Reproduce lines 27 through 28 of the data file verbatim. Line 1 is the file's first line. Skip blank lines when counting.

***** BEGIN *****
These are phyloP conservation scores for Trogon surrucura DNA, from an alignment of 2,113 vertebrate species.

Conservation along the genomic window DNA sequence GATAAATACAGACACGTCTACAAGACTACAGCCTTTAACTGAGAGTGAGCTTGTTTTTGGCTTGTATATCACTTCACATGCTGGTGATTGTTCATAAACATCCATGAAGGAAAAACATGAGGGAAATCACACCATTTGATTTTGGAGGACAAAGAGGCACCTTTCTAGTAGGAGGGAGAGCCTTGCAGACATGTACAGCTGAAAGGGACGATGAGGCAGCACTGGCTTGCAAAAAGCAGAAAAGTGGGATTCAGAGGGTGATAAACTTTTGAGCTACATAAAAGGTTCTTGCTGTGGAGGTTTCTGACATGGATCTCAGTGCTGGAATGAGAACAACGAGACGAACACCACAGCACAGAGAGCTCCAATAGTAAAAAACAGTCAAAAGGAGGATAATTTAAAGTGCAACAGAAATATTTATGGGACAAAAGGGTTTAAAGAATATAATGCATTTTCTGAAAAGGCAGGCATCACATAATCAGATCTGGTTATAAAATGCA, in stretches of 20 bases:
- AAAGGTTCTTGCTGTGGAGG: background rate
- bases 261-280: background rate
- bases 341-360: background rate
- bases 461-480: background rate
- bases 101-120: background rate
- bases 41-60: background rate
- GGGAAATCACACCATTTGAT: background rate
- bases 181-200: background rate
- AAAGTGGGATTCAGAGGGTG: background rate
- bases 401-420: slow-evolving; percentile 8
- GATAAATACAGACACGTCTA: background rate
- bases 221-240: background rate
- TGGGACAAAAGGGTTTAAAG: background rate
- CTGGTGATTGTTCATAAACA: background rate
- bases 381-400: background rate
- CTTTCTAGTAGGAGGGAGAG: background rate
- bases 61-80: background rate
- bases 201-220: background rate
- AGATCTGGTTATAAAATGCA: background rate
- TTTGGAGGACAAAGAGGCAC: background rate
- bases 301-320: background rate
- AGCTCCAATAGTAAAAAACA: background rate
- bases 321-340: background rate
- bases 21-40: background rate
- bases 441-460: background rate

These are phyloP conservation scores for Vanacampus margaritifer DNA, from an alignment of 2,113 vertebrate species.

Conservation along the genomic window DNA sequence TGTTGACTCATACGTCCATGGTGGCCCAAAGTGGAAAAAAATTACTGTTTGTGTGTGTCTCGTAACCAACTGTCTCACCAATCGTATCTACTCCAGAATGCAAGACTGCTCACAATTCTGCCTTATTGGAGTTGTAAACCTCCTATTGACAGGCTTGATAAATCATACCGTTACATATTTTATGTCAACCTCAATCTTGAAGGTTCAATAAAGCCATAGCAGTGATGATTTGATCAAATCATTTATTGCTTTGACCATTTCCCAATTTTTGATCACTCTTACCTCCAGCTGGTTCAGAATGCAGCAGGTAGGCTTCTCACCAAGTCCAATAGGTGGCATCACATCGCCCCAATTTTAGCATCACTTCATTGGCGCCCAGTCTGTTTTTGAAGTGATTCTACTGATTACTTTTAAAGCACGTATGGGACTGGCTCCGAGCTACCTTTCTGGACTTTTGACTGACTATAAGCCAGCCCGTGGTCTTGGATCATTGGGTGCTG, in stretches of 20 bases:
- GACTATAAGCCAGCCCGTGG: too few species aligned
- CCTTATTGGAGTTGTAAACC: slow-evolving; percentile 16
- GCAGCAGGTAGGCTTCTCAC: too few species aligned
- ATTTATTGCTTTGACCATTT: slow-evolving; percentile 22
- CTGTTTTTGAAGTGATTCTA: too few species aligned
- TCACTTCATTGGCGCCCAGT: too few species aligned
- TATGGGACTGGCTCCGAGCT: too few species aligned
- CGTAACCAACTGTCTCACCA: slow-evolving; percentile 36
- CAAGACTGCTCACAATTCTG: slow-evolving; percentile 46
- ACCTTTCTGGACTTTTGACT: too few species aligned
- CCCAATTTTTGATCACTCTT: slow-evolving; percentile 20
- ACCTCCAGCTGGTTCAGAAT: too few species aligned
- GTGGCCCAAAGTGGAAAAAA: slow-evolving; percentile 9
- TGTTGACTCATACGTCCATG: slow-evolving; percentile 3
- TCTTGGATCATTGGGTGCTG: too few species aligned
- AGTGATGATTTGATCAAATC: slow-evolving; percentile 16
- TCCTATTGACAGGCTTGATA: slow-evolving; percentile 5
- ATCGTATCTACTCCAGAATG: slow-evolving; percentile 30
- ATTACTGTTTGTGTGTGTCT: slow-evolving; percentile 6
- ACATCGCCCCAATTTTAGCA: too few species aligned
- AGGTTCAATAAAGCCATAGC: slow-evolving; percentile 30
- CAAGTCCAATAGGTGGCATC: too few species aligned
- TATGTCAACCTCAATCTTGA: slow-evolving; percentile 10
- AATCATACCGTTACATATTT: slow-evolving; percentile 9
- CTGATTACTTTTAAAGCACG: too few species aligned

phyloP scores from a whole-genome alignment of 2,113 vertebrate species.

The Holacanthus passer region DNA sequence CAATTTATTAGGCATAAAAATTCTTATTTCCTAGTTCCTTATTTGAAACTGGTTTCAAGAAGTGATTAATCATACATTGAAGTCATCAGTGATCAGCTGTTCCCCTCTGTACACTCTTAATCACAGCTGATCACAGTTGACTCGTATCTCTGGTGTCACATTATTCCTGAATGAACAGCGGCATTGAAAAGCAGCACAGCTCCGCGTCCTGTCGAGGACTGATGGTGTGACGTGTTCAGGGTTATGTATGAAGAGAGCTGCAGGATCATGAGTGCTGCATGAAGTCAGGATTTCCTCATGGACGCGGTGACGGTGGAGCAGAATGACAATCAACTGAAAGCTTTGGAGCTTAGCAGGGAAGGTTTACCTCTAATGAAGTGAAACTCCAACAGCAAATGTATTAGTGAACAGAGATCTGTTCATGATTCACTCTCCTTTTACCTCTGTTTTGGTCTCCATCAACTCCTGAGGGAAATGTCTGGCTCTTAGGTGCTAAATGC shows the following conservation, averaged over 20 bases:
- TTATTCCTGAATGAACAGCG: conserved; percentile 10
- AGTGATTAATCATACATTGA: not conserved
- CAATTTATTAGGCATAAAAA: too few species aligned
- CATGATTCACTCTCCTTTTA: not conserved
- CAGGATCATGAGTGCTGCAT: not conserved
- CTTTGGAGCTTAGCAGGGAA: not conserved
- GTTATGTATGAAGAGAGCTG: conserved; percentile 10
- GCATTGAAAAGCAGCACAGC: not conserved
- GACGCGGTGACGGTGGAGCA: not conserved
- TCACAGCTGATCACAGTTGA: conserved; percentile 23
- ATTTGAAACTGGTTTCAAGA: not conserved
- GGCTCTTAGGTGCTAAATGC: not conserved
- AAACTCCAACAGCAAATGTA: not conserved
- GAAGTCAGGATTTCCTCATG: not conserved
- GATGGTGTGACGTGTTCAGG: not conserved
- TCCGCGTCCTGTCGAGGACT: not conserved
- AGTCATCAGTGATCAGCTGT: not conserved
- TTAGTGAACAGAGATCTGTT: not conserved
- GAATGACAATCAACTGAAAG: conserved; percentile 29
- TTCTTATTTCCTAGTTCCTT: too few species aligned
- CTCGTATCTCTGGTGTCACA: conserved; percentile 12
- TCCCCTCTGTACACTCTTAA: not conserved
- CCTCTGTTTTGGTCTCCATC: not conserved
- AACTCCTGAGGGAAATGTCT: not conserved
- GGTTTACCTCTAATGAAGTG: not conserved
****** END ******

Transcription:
- bases 441-460: background rate

These are phyloP conservation scores for Vanacampus margaritifer DNA, from an alignment of 2,113 vertebrate species.